What is the Difference Between Medicaid and Medicare
Synopsis: Explains the difference between Medicare and Medicaid and what they cover.1
Author: Disabled World Contact: Disabled World
Published: 2009-03-14 Updated: 2016-10-08
Just like there's confusion over the difference between SSDI and SSI, there's confusion over the difference between Medicare and Medicaid.
So, here in a nutshell, is the definition of each.
The very same health plan that retired people over 65 enjoy - can be obtained after receiving SSDI for 24 months. (NOTE: ONCE YOU QUALIFY FOR SSDI, YOU HAVE TO WAIT FOR 29 MONTHS BEFORE RECEIVING YOUR FIRST CHECK.)
Medicare has two parts:
Part A, which you pay for through your payroll taxes, and which covers overnight hospital bills, hospices, home health care and very limited, partial nursing home care.
Part B, three-fourths of which is paid for by federal income tax, and one-fourth ($84.00 a month in 2006, deducted from your SSDI check) by you. It pays for doctor, ambulance, emergency room, clinic and most other outpatient care (except drugs and nutritional products).
As from May 15th, 2006, Medicare now has a Part D which covers partial payment of prescriptions. Most people who qualify for Medicare select a "Supplement" package that covers additional things such as Doctor visits (minus the co-pay) and other things usually covered by a Health Insurance Plan. You have to pay extra for this. If you become eligible for Medicare after May 15th, 2006, you have to select a carrier for Part D. This can be included in your "supplemental" package, as mine is, or it can be a separate coverage.
Is run by the state and local governments. It completely covers hospitalization, clinic visits, emergency room visits, doctors' visits, hospices, home health care, nursing home stays, ambulance and outpatient prescription drugs. Medicaid has very small co-payments for prescriptions, doctor visits and some other care. While all hospitals and almost all drug stores accept Medicaid, most doctors don't, and many home health agencies, nursing homes, and hospices are also reluctant to accept Medicaid. People on SSI are eligible for Medicaid, and in most but not all of the states in the nation, SSI sends lists of recipients to the local government, which then automatically sends Medicaid cards out to them. But in some states, you must always apply separately for Medicaid at the welfare office, even if you're on SSI.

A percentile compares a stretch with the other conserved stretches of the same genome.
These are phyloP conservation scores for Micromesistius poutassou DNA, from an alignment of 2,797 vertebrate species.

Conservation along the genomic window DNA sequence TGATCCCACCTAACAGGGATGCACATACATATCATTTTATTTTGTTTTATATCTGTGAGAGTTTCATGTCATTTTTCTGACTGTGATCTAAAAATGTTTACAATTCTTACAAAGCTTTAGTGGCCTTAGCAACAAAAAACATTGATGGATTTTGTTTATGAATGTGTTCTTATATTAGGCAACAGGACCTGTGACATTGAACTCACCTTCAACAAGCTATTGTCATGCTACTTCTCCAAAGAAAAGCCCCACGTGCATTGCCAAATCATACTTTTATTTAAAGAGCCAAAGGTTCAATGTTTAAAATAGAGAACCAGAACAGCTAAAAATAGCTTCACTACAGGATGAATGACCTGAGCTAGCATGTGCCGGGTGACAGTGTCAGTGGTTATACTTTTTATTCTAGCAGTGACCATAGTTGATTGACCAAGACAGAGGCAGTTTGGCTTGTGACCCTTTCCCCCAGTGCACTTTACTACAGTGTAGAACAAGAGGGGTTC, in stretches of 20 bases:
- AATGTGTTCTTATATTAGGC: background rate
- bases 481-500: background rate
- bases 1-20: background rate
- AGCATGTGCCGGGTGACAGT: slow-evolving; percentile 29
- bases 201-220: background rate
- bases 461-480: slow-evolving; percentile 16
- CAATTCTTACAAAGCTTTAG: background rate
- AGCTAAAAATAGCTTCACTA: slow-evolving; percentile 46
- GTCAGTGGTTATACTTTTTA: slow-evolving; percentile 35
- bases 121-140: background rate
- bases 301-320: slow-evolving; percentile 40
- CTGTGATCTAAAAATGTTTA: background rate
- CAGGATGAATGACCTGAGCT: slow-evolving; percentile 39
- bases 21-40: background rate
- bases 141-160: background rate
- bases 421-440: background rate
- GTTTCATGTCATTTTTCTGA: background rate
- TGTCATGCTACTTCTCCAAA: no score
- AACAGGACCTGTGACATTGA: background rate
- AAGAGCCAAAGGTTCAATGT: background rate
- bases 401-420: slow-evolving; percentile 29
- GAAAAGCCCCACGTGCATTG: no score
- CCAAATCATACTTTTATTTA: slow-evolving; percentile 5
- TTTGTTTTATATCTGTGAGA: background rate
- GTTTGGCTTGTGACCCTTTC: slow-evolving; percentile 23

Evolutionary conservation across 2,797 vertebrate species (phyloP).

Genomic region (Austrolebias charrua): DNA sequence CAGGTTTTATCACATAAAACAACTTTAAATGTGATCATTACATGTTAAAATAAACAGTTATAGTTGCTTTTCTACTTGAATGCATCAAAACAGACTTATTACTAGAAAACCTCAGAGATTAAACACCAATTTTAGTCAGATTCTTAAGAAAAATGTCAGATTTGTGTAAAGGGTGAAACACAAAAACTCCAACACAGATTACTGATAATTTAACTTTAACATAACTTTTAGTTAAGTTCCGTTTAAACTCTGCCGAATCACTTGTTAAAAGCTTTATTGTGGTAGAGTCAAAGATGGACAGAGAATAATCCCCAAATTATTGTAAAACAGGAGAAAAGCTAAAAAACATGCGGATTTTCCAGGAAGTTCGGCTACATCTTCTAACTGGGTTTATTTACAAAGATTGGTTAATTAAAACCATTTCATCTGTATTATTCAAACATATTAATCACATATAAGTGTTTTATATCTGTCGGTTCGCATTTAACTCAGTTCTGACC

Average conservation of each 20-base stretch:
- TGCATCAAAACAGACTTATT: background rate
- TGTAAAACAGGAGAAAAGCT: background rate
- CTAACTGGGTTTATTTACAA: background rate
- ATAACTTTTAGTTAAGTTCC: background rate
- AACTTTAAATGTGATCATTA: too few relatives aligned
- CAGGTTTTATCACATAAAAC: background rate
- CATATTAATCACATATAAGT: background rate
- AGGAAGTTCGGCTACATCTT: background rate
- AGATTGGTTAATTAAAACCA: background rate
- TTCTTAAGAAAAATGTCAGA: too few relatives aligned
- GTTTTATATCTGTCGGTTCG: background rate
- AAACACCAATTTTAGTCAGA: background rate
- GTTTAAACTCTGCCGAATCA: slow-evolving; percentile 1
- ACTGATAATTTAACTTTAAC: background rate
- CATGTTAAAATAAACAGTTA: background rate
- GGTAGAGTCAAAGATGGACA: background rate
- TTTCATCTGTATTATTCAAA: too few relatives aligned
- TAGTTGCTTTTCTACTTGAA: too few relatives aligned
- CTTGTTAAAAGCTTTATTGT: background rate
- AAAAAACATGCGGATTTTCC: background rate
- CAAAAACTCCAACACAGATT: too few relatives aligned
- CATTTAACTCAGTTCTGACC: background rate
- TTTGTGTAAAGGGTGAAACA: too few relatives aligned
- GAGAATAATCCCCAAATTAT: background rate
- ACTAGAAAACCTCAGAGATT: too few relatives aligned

It's possible - indeed, sometimes it's absolutely necessary - to be on both Medicare and Medicaid. In that case, Medicare first pays medical bills up to whatever its rules allow, then Medicaid pays the rest. Always get Medicaid, if you can, to supplement Medicare, because with it, you'll have a way to pay deductibles and co-payments that you would otherwise face without it. Moreover, Medicaid pays for some things Medicare doesn't cover at all. Conversely, always get and keep Medicare (including Part B) even if you are already on Medicaid. Medicare pays doctors and hospitals more than Medicaid does, and therefore will make them more likely to accept you as a patient and devote adequate time to your case. Don't be afraid of the Part B monthly premium, either. Once you're on Medicaid, it will start paying the Medicare premium for you, and your SSDI check will go up by $84.00.
According to the Social Security Administration some assets are considered exempt (not countable) toward SSI eligibility such as:
- The house an individual lives in and the land it is on;
- Personal and household goods (depending on their value);
- Life insurance with a face value of $1,500 or less;
- Burial plots or spaces for the individual and immediate family; burial funds for the individual;
- A car with a current fair market value up to $4,500. The car may be of any value, however, if it has been modified to accommodate a person's disability or if it is needed for necessary activities.
Some of an individuals income is also not counted toward SSI eligibility such as:
The first $20 of most income received in a month (from any source); the first $65 a month earned from working and half the amount over $65; food stamps; most food clothing and shelter from non-profit organizations; most home energy assistance. If the individual with a disability works, any wages used to pay for items needed for work related to the disability are not counted as income. (Source: Social Security Administration.) Since eligibility for government benefits is dependent on these financial restrictions, a person with a disability would be in jeopardy of loosing those benefits if he or she amasses any resources above the limit.
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